Stage Buzz Review by Byrne Harrison
Those people who’ve only experienced the NY Neo-Futurists through Too Much Light Makes the Baby Go Blind (TMLMTBGB), their late night show featuring thirty plays in sixty minutes, may legitimately wonder if the they can pull off a mainstage production featuring three longer plays and still maintain the same wild energy, innovative spirit, and anarchistic vibe. Good news . . . they can, and remarkably well, at that.
Apocalypse Neo, presented by the NY Neo-Futurists and Horse Trade Theatre and currently playing at the Kraine Theater, is a three-play Neo-Futurist look at the end of the world. It has everything that a TMLMTBGB audience has come to expect: actors playing themselves; confessions; revelations; music; rhythm; audience participation; props; humor; sympathy; pizza; time limits; and the occasional naughty bit. All this in a longer format that allows the audience to completely immerse itself in the plays, something that is harder to do in TMLMTBGB.
The first play, Crystal Skillman’s Revelations of a City of Us, imagines Clay Adams as the last man on Earth. Or rather, it imagines Clay imagining he’s the last man on Earth. The apocalypse hasn’t happened, but Clay is going to give it a dry run to make sure he’s prepared. Joined by the last women on Earth, Tara Perry, Lauren Kincheloe, Sharon Freedman, and Jenny Williams, Clay muses on the nature of the end of the world, survival, Neo-Futurism, pizza and zombies. Along the way the survivors discover that the end of the world may not be too different from the way it is now.
Justin Tolley’s play, In which the end of the world . . . , is the second of the evening, and the one most recognizable as the offspring of TMLMTBGB. It is set up as a debate between two teams: one arguing that the apocalypse will happen during our lifetime; the other arguing that it won’t. Each team gets to make an opening argument, rebuttal, cross-examination, and final concluding rebuttal. Each argument and rebuttal is, in and of itself, a separate play, chosen by the team from several possible plays prepared by the actors in the show. Like TMLMTBGB, no two audiences will see the exactly the same lineup. The evening I saw the show, it featured two particularly good pieces: Popcorn, a video montage showing the horrible things, real and imagined, that are ushering in the apocalypse; and There’s So Much To Do, a piece that is one of the most life-affirming things I’ve seen in a long time. At the end of all the arguments, moderator Rob Neill makes the audience choose which team wins, and in effect, whether we win or not.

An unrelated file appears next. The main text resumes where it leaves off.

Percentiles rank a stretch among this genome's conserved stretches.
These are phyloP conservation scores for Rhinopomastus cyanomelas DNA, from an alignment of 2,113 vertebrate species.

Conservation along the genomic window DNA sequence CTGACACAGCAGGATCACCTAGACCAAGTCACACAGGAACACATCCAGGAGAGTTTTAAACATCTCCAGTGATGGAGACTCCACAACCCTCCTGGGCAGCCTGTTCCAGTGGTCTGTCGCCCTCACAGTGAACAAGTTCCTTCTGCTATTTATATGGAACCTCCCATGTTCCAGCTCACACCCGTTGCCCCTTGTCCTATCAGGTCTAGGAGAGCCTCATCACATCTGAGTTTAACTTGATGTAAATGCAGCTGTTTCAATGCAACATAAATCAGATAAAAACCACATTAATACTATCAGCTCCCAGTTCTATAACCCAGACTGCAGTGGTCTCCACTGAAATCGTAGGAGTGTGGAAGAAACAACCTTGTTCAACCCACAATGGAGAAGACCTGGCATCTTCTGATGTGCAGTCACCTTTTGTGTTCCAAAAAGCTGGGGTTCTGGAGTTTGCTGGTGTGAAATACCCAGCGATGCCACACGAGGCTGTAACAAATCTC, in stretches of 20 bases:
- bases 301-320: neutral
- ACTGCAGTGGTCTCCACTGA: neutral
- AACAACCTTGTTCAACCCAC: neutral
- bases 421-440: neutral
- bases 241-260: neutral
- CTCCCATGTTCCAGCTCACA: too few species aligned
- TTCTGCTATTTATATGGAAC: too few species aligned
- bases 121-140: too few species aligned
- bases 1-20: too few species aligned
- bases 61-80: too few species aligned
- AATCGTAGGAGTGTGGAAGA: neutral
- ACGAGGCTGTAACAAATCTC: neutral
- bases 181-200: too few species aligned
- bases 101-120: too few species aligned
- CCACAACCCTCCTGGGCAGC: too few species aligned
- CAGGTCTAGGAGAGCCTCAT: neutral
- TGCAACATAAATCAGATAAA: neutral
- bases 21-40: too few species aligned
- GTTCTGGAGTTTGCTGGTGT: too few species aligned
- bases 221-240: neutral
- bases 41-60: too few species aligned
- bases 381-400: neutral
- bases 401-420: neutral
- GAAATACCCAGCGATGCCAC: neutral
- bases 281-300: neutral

The final play, Rob Neill’s Monkeyland II (anatk 21.10), is my favorite one in Apocalypse Neo, and unfortunately, the hardest to describe. It won’t be everyone’s cup of tea; the play has a mythic, avant garde quality that people who prefer representational theatre may not appreciate. However, if you can approach the play with an open and accepting mind, and believe that a windup toy monkey can be a post-apocalyptic wandering hero, it is pretty amazing.
Apocalypse Neo has an extremely limited run - six performances ending Saturday, February 10th. Do yourself a favor; go to one of them before the show closes. And if you attend Friday or Saturday’s show, do yourself another favor; stick around and see Too Much Light Makes the Baby Go Blind. You’ll be glad you did.
Revelations of a City of Us
Written by Crystal Skillman
Directed by Chris Dippel
Performed by Tara Perry, Lauren Kincheloe, Sharon Freedman, Jenny Williams, Clay Adams
In which the end of the world . . .
Created by Justin Tolley
Written and performed by Erica Livingston, Lindsay Brandon Hunter, Emma Gordon, Michael Davis, Jarrod Zayas, Justin Tolley, Rob Neill
Directed by Mark Armstrong
Monkeyland II (anatk 21.10)
Written by Rob Neill
Directed by Jacquelyn Landgraf
Performed by Eevin Hartsough, Ryan Good, Jorge Cordova, Leslie Korein
The Kraine Theater
85 East 4th Street
Thursdays, Fridays and Saturdays at 8pm through February 10th